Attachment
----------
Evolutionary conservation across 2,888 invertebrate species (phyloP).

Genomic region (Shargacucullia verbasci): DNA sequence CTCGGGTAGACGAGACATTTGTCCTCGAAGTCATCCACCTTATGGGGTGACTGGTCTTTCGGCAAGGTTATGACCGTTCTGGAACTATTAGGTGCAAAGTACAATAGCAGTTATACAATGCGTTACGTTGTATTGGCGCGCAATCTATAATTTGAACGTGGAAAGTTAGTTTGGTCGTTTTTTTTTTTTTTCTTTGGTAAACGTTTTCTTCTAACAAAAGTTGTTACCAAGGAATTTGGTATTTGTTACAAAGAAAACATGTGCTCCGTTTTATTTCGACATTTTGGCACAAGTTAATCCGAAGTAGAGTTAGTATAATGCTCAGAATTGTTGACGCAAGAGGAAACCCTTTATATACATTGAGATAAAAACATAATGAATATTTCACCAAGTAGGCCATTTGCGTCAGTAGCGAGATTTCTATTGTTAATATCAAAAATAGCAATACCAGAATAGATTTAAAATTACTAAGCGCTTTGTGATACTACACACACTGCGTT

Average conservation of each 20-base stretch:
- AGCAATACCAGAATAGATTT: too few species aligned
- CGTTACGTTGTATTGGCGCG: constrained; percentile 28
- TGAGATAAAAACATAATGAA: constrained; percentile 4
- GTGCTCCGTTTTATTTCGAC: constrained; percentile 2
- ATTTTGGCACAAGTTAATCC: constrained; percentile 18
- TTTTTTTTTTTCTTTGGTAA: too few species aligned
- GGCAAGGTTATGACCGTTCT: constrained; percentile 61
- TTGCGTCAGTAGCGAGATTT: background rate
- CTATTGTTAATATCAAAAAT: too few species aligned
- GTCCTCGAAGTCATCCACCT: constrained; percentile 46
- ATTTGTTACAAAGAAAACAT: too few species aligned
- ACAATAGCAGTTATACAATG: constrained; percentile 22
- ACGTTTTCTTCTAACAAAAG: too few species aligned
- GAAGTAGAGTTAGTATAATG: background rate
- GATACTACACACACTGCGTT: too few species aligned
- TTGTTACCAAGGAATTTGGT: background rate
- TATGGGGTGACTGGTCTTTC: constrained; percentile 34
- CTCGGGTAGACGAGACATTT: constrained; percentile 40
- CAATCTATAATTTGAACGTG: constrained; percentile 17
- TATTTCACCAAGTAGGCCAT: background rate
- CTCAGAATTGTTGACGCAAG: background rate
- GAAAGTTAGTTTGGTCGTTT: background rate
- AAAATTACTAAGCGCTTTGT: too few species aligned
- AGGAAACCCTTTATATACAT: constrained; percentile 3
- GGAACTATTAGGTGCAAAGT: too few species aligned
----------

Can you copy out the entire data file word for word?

Evolutionary conservation across 2,888 invertebrate species (phyloP).

Genomic region (Shargacucullia verbasci): DNA sequence CTCGGGTAGACGAGACATTTGTCCTCGAAGTCATCCACCTTATGGGGTGACTGGTCTTTCGGCAAGGTTATGACCGTTCTGGAACTATTAGGTGCAAAGTACAATAGCAGTTATACAATGCGTTACGTTGTATTGGCGCGCAATCTATAATTTGAACGTGGAAAGTTAGTTTGGTCGTTTTTTTTTTTTTTCTTTGGTAAACGTTTTCTTCTAACAAAAGTTGTTACCAAGGAATTTGGTATTTGTTACAAAGAAAACATGTGCTCCGTTTTATTTCGACATTTTGGCACAAGTTAATCCGAAGTAGAGTTAGTATAATGCTCAGAATTGTTGACGCAAGAGGAAACCCTTTATATACATTGAGATAAAAACATAATGAATATTTCACCAAGTAGGCCATTTGCGTCAGTAGCGAGATTTCTATTGTTAATATCAAAAATAGCAATACCAGAATAGATTTAAAATTACTAAGCGCTTTGTGATACTACACACACTGCGTT

Average conservation of each 20-base stretch:
- AGCAATACCAGAATAGATTT: too few species aligned
- CGTTACGTTGTATTGGCGCG: constrained; percentile 28
- TGAGATAAAAACATAATGAA: constrained; percentile 4
- GTGCTCCGTTTTATTTCGAC: constrained; percentile 2
- ATTTTGGCACAAGTTAATCC: constrained; percentile 18
- TTTTTTTTTTTCTTTGGTAA: too few species aligned
- GGCAAGGTTATGACCGTTCT: constrained; percentile 61
- TTGCGTCAGTAGCGAGATTT: background rate
- CTATTGTTAATATCAAAAAT: too few species aligned
- GTCCTCGAAGTCATCCACCT: constrained; percentile 46
- ATTTGTTACAAAGAAAACAT: too few species aligned
- ACAATAGCAGTTATACAATG: constrained; percentile 22
- ACGTTTTCTTCTAACAAAAG: too few species aligned
- GAAGTAGAGTTAGTATAATG: background rate
- GATACTACACACACTGCGTT: too few species aligned
- TTGTTACCAAGGAATTTGGT: background rate
- TATGGGGTGACTGGTCTTTC: constrained; percentile 34
- CTCGGGTAGACGAGACATTT: constrained; percentile 40
- CAATCTATAATTTGAACGTG: constrained; percentile 17
- TATTTCACCAAGTAGGCCAT: background rate
- CTCAGAATTGTTGACGCAAG: background rate
- GAAAGTTAGTTTGGTCGTTT: background rate
- AAAATTACTAAGCGCTTTGT: too few species aligned
- AGGAAACCCTTTATATACAT: constrained; percentile 3
- GGAACTATTAGGTGCAAAGT: too few species aligned